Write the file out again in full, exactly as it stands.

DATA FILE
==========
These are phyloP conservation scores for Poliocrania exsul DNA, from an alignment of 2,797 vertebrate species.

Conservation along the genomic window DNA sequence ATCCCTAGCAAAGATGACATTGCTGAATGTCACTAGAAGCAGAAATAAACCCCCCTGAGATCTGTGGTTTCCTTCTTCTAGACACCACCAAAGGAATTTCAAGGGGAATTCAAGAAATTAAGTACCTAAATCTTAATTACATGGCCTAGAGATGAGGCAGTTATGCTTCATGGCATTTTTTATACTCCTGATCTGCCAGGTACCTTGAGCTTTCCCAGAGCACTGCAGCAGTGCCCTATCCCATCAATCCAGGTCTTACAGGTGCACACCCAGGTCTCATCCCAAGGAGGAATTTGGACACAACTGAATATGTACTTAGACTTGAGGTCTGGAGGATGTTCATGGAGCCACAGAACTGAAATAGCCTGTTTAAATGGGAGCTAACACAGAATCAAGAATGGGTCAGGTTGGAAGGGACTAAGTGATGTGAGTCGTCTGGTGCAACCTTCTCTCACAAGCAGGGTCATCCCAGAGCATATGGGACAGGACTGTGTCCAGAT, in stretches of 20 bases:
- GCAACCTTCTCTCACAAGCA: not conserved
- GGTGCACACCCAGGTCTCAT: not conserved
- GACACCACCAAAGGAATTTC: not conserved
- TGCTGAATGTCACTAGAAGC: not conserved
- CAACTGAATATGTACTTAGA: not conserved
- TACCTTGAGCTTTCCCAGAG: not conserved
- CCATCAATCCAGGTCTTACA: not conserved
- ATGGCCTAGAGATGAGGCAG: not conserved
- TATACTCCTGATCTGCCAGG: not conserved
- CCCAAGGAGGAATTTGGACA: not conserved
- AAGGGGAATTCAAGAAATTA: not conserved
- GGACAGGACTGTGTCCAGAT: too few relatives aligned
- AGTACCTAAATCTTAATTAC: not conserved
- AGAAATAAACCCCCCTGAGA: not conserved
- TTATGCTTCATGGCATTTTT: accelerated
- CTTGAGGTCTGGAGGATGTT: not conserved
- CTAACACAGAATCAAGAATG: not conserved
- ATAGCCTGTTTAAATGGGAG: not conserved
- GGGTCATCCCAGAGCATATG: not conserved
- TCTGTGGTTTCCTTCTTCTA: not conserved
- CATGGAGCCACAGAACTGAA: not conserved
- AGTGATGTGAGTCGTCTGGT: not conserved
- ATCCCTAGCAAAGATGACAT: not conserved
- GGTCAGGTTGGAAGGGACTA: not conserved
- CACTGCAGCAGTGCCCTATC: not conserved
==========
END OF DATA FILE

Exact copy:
These are phyloP conservation scores for Poliocrania exsul DNA, from an alignment of 2,797 vertebrate species.

Conservation along the genomic window DNA sequence ATCCCTAGCAAAGATGACATTGCTGAATGTCACTAGAAGCAGAAATAAACCCCCCTGAGATCTGTGGTTTCCTTCTTCTAGACACCACCAAAGGAATTTCAAGGGGAATTCAAGAAATTAAGTACCTAAATCTTAATTACATGGCCTAGAGATGAGGCAGTTATGCTTCATGGCATTTTTTATACTCCTGATCTGCCAGGTACCTTGAGCTTTCCCAGAGCACTGCAGCAGTGCCCTATCCCATCAATCCAGGTCTTACAGGTGCACACCCAGGTCTCATCCCAAGGAGGAATTTGGACACAACTGAATATGTACTTAGACTTGAGGTCTGGAGGATGTTCATGGAGCCACAGAACTGAAATAGCCTGTTTAAATGGGAGCTAACACAGAATCAAGAATGGGTCAGGTTGGAAGGGACTAAGTGATGTGAGTCGTCTGGTGCAACCTTCTCTCACAAGCAGGGTCATCCCAGAGCATATGGGACAGGACTGTGTCCAGAT, in stretches of 20 bases:
- GCAACCTTCTCTCACAAGCA: not conserved
- GGTGCACACCCAGGTCTCAT: not conserved
- GACACCACCAAAGGAATTTC: not conserved
- TGCTGAATGTCACTAGAAGC: not conserved
- CAACTGAATATGTACTTAGA: not conserved
- TACCTTGAGCTTTCCCAGAG: not conserved
- CCATCAATCCAGGTCTTACA: not conserved
- ATGGCCTAGAGATGAGGCAG: not conserved
- TATACTCCTGATCTGCCAGG: not conserved
- CCCAAGGAGGAATTTGGACA: not conserved
- AAGGGGAATTCAAGAAATTA: not conserved
- GGACAGGACTGTGTCCAGAT: too few relatives aligned
- AGTACCTAAATCTTAATTAC: not conserved
- AGAAATAAACCCCCCTGAGA: not conserved
- TTATGCTTCATGGCATTTTT: accelerated
- CTTGAGGTCTGGAGGATGTT: not conserved
- CTAACACAGAATCAAGAATG: not conserved
- ATAGCCTGTTTAAATGGGAG: not conserved
- GGGTCATCCCAGAGCATATG: not conserved
- TCTGTGGTTTCCTTCTTCTA: not conserved
- CATGGAGCCACAGAACTGAA: not conserved
- AGTGATGTGAGTCGTCTGGT: not conserved
- ATCCCTAGCAAAGATGACAT: not conserved
- GGTCAGGTTGGAAGGGACTA: not conserved
- CACTGCAGCAGTGCCCTATC: not conserved